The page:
Li Bingheng
Governor of Anhui
In office
Preceded byShen Bingcheng [zh]
Succeeded byFurun
Governor of Shandong
In office
Preceded byFurun
Succeeded byZhang Rumei [zh]
Personal details
Zhuanghe, Liaoning, China
Died1900 (aged 69–70)
Tongzhou, Beijing, China
Military service
Allegiance China
Branch Imperial Chinese Army
Years of service1879 – 1900
CommandsHuai Army
Battles/warsSino-French War

First Sino-Japanese War
Boxer Rebellion

Li Bingheng, courtesy name Jiantang was a Chinese military figure and statesman who served as the Governor of Anhui and the Governor of Shandong and a veteran of the Sino-French War, the First Sino-Japanese War and served in the Boxer Rebellion before committing suicide at the Battle of Peking.[1][2]


Early military career

In the early years, he became the county magistrate and moved to the county. In 1879, he became the Jizhou prefecture magistrate. In 1881, he was promoted to the prefect of Yongping. Ten years later (1884), he served as the inspector of Guangxi.

During the Sino-French War, Bingheng presided over the Longzhou Western Transport Bureau. The next year and Feng Zicai would fight and win at the Battle of Zhennan Pass. Peng Yulin would describe them as:

The two ministers are loyal and upright, both win the hearts and minds of the people, and they share the greatest merit.

In May 1894, he served as governor of Anhui.

First Sino-Japanese War

After the First Sino-Japanese War broke out, the Qing court appointed Li Bingheng as the governor of Shandong.

At that time, Yanxi, Li Shaofen [zh], etc., among the chiefs of the Ministry of Personnel's Selected Works, reported that the generals who were able to fight at that time were Liu Yongfu and others along with veterans who could serve in the Huai Army are Zhang Zhidong, Li Bingheng, and Tang Jingsong, all of whom share the same hatred and reputation. It was suggested that the Manchu Qing court trusted them and settled that they would be effective and meritorious and there were any defeat from any of them, immediately rectify the Fa in front of the army under no exceptions.[3] On May 2, 1895, Henan Juren Bu Xiangzao reported that the Huai Army generals had deducted their wages, and when they heard the Imperial Japanese Army approaching, they fled and disbanded on their own. Its defeat is a crime of non-war. Song Qing's army, supported by thousands of soldiers for half a year, were able to defend and fight, but failed to win as it was alone and without reinforcements. Li Bingheng and Liu Yongfu also had the heart to fight to the death.[4] However, Li Bingheng was quite lacking in the use of troops in Shandong. The Imperial Japanese Navy sent three ships to view Dengzhou, Bingheng gathered all his elite troops in the northwest, and Rongcheng was captured by the Japanese Army.[5]

Juye Incident and the Boxer Rebellion

In 1897, Germany sent troops into Jiaozhou Bay because of the Juye Incident. Li Bingheng, the governor of Shandong at the time, believed that "the land cannot be lost by oneself" and sent troops to fight against them.[2] Li was then made Governor-General, but was ousted under German pressure before taking office. In 1900, he served as the minister of the Yangtze River navy. After the Eight-Power Alliance attacked the Taku Forts, Li Bingheng was offered to join with the Mutual Defense Pact of the Southeastern Provinces proposed by Zhang Zhidong and Liu Kun, but then Li urged to recruit troops to guard the capital, and tried his best to fight when the Empress Dowager Cixi summoned him and so he led the four armies to fight but he was defeated in Yangcun and retreated to Tongzhou where he committed suicide by swallowing gold.[5] At the beginning of the posthumous loyalty festival, the coalition forces listed Li Bingheng as the culprit of the incident and demanded severe punishment but the Qing government decided that Bingheng died first and wasn't punished, but ordered the pursuit of all official positions and the revocation of the sympathy code.[5]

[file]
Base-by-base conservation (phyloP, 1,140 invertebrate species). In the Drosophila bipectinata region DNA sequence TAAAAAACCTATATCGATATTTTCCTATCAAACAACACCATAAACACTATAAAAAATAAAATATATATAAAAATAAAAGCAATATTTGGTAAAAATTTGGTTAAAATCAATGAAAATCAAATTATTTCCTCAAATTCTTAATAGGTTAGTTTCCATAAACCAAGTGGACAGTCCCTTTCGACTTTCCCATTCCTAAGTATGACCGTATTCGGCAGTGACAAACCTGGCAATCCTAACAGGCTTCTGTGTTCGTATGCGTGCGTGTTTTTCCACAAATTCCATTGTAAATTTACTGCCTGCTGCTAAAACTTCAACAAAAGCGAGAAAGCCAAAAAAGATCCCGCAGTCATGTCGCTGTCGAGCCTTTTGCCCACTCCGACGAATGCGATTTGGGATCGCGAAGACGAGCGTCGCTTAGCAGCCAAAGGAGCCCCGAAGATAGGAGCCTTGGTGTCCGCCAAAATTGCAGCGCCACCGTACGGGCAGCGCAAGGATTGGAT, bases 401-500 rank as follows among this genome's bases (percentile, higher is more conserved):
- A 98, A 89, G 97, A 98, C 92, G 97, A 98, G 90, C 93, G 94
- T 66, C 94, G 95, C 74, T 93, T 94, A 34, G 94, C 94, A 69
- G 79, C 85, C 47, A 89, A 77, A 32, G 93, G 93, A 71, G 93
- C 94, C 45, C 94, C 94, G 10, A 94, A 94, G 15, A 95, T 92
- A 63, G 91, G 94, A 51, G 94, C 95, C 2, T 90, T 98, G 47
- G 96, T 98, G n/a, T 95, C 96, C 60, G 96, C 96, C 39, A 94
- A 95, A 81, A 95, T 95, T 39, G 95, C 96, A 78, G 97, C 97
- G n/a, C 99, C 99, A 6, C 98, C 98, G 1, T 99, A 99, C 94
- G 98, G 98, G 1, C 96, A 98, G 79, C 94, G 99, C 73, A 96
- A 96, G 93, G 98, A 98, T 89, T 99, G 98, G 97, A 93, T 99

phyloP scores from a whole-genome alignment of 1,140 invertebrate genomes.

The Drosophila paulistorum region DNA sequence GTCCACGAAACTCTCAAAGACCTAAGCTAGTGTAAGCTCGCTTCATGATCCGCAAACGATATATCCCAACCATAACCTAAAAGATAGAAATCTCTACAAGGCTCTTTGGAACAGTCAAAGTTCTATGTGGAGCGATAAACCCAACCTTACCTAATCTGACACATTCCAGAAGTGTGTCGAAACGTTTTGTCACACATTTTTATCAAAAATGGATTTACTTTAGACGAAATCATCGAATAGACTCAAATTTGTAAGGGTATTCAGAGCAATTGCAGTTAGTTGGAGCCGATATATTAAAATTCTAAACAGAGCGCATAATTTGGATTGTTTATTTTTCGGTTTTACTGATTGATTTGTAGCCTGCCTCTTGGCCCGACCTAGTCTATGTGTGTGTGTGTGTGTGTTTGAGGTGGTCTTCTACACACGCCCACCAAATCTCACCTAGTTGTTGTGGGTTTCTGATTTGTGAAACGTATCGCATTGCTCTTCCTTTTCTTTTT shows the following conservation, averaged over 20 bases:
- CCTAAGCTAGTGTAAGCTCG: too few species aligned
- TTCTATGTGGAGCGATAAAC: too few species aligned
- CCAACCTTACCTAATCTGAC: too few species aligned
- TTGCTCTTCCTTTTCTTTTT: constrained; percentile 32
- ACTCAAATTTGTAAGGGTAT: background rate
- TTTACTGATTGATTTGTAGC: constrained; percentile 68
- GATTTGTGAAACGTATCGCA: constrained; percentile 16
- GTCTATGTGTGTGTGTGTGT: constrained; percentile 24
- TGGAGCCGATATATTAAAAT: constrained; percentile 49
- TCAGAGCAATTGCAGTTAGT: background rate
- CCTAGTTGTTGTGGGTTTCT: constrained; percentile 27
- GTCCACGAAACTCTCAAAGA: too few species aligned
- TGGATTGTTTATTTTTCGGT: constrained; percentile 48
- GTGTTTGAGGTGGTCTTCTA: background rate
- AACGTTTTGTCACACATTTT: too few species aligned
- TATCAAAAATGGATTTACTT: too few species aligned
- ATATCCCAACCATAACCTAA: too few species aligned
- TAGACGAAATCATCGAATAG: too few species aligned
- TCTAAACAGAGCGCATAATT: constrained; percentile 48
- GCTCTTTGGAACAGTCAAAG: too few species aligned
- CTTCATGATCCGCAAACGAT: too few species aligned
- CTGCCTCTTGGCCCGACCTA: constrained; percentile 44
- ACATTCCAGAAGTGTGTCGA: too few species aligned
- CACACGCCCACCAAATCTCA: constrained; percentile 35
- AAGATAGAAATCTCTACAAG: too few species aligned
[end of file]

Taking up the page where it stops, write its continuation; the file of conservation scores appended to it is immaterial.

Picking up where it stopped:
Due to the lack of documentation, there aren't many academic articles on him.[6] Scholars however affirmed his language, stating that he was clean and honest throughout his life, loyal to the monarch and the country, diligent in government and loving the people. Some descendants lived in what is now Dalian and a memorial hall after him is located there.[7]

The reformist Wu Qiao however, criticized Bingheng stating he was: ".....very bad about foreign affairs, and everything in China is wrong with such a decent person."

The Record of Changes in the Country of Gengzi, written by Luo Dun [zh], pointed out that the deaths of Xu Jingcheng and Yuan Chang, who were named the five ministers who were blamed on Gengzi, were related to Li Bingheng. "On the fourth day of the seventh lunar month, Xu Jingcheng and Yuan Chang were killed with Injustice."


  1. ^ "《清史稿》,列傳二百五十四" (in Chinese). Archived from the original on August 28, 2017. Retrieved August 3, 2009.
  2. ^ a b "于敬民、于建丽:甲午战争时期的李秉衡" (in Chinese). Archived from the original on January 25, 2021. Retrieved July 13, 2009.
  3. ^ Taiwan Literature Series, p. 275, Lang Zhong Yanxi
  4. ^ Taiwan Literature Series, page 347, Henan Juren Buxiangzao
  5. ^ a b c Draft History of Qing, Volume 467, Biography 254, Biography of Li Bingheng
  6. ^ Yu Jingmin; Yu Jianli (September 17, 2004). "甲午战争时期的李秉衡". Ship Knowledge Online (in Chinese). Archived from the original on January 25, 2021. Retrieved July 13, 2009.
  7. ^ 李秉衡故居正在筹建纪念馆[dead link]

Further reading